The U.S. Department of Labor has filed a lawsuit against Boston-based contractor Tara Construction Inc. and its chief executive officer, Pedro Pirez, alleging that they retaliated against an injured employee by facilitating his arrest.
The department’s complaint, which was filed with the U.S. District Court for the District of Massachusetts on Feb. 27, states the employee sustained a serious injury when he fell from a ladder on March 29, 2017. He reported his injury to the defendants. The department’s Occupational Safety and Health Administration (OSHA) made an inquiry into the employer after finding out about the employee’s fall. Reporting an injury to an employer and causing an OSHA proceeding to be instituted are protected activities under Section 11(c) of the Occupational Safety and Health Act (OSH Act), OSHA says, which prohibits retaliation against employees because they engage in such activities.
The department alleges that shortly after the employee engaged in protected activities, the defendants initiated a law enforcement investigation and facilitated the employee’s detainment by U.S. Immigration and Customs Enforcement. Pirez arranged for the employee to meet him at the Tara Construction office and the employee was arrested immediately after leaving the building.
Although defendant Pirez testified to OSHA that he had no idea how law enforcement knew where the employee would be when he was detained, a law enforcement account indicates that Pirez told an officer present at the arrest when the employee would be at Tara Construction’s office. Pirez further advised the officer that he had no objection to the employee’s arrest there.
This account is supported by text messages and records of approximately 14 telephone calls between defendant Pirez and law enforcement in the days surrounding the arrest, OSHA says. An investigation by OSHA’s Whistleblower Protection Program concluded that the defendants’ actions constituted retaliation against the employee for protected activity under the OSH Act and would dissuade a reasonable worker from reporting an injury.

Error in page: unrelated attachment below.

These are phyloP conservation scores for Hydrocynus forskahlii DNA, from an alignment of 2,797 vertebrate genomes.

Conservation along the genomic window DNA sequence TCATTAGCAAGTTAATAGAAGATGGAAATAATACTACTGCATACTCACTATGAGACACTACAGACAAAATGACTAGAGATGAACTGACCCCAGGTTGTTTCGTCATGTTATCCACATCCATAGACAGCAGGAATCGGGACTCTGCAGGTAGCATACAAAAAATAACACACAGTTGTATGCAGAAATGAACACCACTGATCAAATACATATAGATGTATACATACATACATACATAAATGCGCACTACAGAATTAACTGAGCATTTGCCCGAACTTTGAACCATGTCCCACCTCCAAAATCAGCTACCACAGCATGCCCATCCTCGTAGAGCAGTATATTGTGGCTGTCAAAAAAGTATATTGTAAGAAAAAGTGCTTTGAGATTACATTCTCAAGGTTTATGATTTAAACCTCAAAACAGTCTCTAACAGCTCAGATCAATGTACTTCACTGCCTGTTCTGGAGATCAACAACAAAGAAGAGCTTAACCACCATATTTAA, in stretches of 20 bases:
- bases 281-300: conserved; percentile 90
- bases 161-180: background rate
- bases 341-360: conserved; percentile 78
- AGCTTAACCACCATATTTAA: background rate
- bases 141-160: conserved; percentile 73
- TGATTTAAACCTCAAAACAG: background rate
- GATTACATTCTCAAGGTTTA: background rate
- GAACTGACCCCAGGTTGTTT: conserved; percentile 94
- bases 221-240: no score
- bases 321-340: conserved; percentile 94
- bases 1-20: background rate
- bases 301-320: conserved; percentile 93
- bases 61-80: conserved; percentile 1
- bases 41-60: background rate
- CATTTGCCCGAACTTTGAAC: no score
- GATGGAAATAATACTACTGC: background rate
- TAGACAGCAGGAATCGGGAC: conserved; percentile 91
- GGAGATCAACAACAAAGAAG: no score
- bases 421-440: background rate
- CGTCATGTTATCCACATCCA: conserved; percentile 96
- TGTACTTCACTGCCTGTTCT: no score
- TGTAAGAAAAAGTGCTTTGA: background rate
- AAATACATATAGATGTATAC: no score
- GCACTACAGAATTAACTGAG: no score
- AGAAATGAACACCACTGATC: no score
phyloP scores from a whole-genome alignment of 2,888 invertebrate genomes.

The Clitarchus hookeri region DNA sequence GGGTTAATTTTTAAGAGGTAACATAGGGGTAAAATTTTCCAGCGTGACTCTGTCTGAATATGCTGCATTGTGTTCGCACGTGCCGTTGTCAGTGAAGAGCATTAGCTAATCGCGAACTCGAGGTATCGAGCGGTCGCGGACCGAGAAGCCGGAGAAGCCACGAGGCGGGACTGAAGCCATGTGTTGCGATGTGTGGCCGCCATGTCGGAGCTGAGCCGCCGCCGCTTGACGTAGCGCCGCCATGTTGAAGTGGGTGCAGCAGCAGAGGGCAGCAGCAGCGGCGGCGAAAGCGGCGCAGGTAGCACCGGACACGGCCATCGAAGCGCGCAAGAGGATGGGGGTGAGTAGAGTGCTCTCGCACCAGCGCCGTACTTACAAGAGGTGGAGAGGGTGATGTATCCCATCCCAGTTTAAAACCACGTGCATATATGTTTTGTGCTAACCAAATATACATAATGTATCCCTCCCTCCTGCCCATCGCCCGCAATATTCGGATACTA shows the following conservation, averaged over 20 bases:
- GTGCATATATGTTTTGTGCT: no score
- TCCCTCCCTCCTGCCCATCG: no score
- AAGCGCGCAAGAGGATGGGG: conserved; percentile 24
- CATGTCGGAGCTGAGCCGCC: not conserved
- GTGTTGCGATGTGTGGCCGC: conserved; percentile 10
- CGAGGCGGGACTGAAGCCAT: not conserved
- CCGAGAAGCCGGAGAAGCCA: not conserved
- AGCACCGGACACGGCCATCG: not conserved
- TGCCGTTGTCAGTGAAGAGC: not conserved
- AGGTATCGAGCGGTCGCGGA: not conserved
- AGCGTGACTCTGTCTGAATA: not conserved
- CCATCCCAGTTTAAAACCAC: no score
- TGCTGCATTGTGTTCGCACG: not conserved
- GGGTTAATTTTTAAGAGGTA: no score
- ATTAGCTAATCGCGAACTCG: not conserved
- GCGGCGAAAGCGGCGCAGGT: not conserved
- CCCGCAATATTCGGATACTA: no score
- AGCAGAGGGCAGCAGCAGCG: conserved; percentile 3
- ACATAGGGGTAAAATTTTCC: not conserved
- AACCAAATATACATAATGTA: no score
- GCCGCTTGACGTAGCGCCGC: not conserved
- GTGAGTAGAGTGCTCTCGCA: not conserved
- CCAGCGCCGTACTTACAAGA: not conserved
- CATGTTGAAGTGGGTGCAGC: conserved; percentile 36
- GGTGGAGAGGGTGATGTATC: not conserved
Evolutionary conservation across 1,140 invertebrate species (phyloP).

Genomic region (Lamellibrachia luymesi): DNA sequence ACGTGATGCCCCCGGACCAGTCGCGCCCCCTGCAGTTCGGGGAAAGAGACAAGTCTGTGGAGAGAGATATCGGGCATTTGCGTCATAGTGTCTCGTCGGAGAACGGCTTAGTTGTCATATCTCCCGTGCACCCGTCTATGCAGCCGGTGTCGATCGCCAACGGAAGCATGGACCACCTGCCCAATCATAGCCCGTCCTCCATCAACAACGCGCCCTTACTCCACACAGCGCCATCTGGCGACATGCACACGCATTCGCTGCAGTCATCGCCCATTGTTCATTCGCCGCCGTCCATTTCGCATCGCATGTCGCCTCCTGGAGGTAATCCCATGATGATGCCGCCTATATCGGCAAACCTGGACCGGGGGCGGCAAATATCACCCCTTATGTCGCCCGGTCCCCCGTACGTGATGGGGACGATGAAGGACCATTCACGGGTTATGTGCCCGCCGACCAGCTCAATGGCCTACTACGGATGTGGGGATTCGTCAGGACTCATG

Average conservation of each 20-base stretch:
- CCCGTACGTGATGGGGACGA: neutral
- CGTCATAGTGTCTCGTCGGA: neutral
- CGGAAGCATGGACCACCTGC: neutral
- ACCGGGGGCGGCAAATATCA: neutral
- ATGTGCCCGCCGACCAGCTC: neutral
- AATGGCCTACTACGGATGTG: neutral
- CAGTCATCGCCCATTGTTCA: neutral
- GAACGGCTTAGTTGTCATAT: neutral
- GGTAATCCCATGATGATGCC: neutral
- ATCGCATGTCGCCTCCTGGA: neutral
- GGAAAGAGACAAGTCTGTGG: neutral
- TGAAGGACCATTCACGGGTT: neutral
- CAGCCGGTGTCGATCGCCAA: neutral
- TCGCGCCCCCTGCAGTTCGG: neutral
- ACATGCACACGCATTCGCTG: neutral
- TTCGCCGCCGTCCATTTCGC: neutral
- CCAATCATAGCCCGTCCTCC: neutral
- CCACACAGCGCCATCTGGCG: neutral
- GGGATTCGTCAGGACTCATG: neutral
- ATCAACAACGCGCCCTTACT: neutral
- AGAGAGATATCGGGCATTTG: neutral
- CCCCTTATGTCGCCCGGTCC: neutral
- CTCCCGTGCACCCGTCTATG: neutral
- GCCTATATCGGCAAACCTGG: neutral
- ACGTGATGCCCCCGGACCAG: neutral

“Employees must be able to report injuries and unsafe workplaces without fear that their employers will retaliate,” said OSHA Regional Administrator Galen Blanton in a news release. “OSHA enforces the law to protect all employees and level the playing field for law-abiding employers.”
“The OSH Act prohibits retaliation against employees for exercising their workplace rights, regardless of the employees’ immigration status,” said Regional Solicitor of Labor Maia Fisher. “This case demonstrates that through legal action, the department promotes safe and healthful workplaces free from unlawful retaliation.”
The department’s suit asks the court to order the defendants to comply with the OSH Act’s anti-retaliation provisions and pay the employee back wages, interest, and compensatory and punitive damages. It also seeks an order requiring that Tara Construction provide a neutral letter of reference, expunge from their files any information regarding the adverse action against the employee in this case and notify employees of their whistleblower rights under the OSH Act. The department’s Office of the Solicitor in Boston is litigating the case.
OSHA enforces the whistleblower provisions of 22 statutes protecting employees who report violations of various airline, commercial motor carrier, consumer product, environmental, financial reform, food safety, motor vehicle safety, healthcare reform, nuclear, pipeline, public transportation agency, railroad, maritime, and securities laws. For more information on whistleblower protections, visit OSHA’s Whistleblower Protection Programs web page.Under the OSH Act, employers are responsible for providing safe and healthful workplaces for their employees. OSHA’s role is to help ensure these conditions for America’s working men and women by setting and enforcing standards, and providing training, education and assistance. For more information, visit its website.